Appointments

Pace of Appointments Tracker
The White House Transition Project documents the pace at which a new administration fills out the American executive branch through its appointments power. WHTP tracks the pace of appointments in two ways. First, we track 991 presidential appointments requiring Senate confirmation (known as “PAS” positions). These appointments include top administration positions in all the cabinet agencies (e.g., the Deputy Secretary for Commerce), the top positions in the independent regulatory agencies (e.g., member of the Board of Governors of the Federal Reserve), and the top positions in the myriad of government boards and commissions (e.g., member of the Chemical Safety and Hazard Investigation Board). WHTP tracks the most important ambassadorships (e.g., Israel, UK, NATO, Russia, China) but we do not track US Marshals or most federal attorneys, though all these also require Senate confirmation.

Second, WHTP identifies and tracks positions critical to national policy-making. Based on recommendations from the National Commission to Reform the Federal Appointments Process, WHTP has identified 221 “time sensitive” government positions. These positions include all the leadership in government agencies, especially national security (e.g., Director FBI, Assistant Treasury Secretary for Terrorist Financing), economic management (e.g., Deputy US Trade Representative), critical management positions (e.g., General Counsel, Department of Veterans Affairs), or key to the management agenda (e.g., Deputy Director of OMB). Successfully filling out this second group of positions we argue “stands up” the American executive.

In both these analyses, we take the same approach. We compile data from the Clinton, Bush, and Obama administrations to build a model. The model generates a set of expectations about “average” performance on nominations, confirmations, and stand up. The model weights slightly more the performance of the Obama administration because the conditions in the most recent administration (numbers of appointments, the requirements of new administrative units, new laws, etc) more closely resemble those for President Trump. Then we compare what to expect from our model with the performance of the current administration. These comparisons generate “pace” measures that tells us whether the current administration exceeds or lags behind expectations based on the previous administrations.


Summaries from Appointments Analysis

Last Updated: 2/23/2017 @ 2AM EST
Pace of PAS Nominations
Tracking 991 PAS Positions
Pace of Stand Up
Tracking 221 Critical PAS Positions
To assess the pace of appointments in the Trump administration, WHTP models the past performance of the previous three administrations. This modeling builds a projection of what the Trump administration’s efforts should look like. Then, WHTP’s pace tracker compares the Trump appointments against that projections. To assess the pace of Stand Up, WHTP identifies the parallel critical positions in the three previous administrations and builds a comparison with the pace of Stand Up for the current administration. Note also, that since some PAS positions have “fixed terms” (e.g., Director FBI) some appointments will already have an incumbent in office when a new president comes in.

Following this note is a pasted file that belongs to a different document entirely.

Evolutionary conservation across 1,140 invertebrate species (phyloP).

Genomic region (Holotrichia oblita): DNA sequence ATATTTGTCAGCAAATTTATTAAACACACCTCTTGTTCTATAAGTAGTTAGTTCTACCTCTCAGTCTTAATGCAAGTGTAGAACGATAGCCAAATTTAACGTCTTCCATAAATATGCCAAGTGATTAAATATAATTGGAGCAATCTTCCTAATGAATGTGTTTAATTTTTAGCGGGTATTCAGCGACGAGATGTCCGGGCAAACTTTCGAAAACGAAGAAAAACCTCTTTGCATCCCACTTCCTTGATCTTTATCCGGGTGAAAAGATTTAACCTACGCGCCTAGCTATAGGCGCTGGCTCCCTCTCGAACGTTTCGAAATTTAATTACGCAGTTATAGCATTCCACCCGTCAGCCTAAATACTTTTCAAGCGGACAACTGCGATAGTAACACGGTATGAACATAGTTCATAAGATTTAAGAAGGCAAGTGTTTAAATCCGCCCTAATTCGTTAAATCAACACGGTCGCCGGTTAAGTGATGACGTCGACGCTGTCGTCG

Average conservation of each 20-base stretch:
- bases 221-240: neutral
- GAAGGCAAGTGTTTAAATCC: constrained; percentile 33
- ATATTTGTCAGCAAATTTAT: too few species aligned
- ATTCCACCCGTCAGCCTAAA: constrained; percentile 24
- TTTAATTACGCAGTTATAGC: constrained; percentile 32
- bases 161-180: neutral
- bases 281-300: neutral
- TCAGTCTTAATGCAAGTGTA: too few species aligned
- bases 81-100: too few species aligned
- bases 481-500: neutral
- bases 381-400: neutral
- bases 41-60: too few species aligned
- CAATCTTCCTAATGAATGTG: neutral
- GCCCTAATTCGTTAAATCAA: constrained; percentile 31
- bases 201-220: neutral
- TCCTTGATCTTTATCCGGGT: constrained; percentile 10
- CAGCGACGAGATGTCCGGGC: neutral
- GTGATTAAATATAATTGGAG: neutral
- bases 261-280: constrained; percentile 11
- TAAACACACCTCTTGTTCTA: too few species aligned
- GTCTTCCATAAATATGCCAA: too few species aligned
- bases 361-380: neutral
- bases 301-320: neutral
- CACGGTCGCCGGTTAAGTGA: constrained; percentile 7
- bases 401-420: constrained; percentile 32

Pace Chart02-23Standup Chart 02-23

Pace of Nominations & Confirmations
Tracking 991 PAS positions
Pace of Stand Up
Tracking 221 Critical PAS positions
Pace of Nominations: —4.3%
Pace of Confirmations: —42.3%
Pace of Stand Up: —52.6%

Commentary:

President Trump Slightly Behind Expectations,
but Senate Remains Far Behind:

Commentary:

Much Slower Stand Up
The figure above summarizes both expectations based on predecessors’ performances (in green) and the performance of the Trump administration (in red).
Based on a weighted average from the previous three administrations (solid green line), the current projection for nominations equals 35 of the 991 positions. The Trump Administration ends its fourth week in office having nominated 33 of those PAS positions. Hence, its early performance (solid red line) has again dipped below that of the average for its predecessors.
The performance of the Senate, on the other hand, lags far behind the expectations (dashed green line) based on previous administration’s pending nominations (a backlog of 10). Currently, the Senate has held up almost twice as many nominations (dashed red line, and 19) as it had held up in previous administration.
At this point since the inauguration, the average administration would have filled about 12% of these 221 critical positions in the government (green bar in figure above). President Trump and the Senate has completed around 6% of the total necessary to stand up the government (red bar in figure). The Trump nominations for these time sensitive positions (at 29) falls about 20% below the expectation (37) while the Senate majority has confirmed less than a third of nominees (13) than at this time in the previous three administrations (35).
The current pace of nominations and confirmations puts the Trump administration 53% behind the average pace for filling these critical jobs.
Pace of Nominations: —4.3%
Pace of Confirmations: —42.3%
Pace of Stand Up: —52.6%
Last Updated: 2/23/2017 @ 2AM EST

For Questions or commentary contact: Terry Sullivan, WHTP, at sullivan@ibiblio.org or 919-593-2124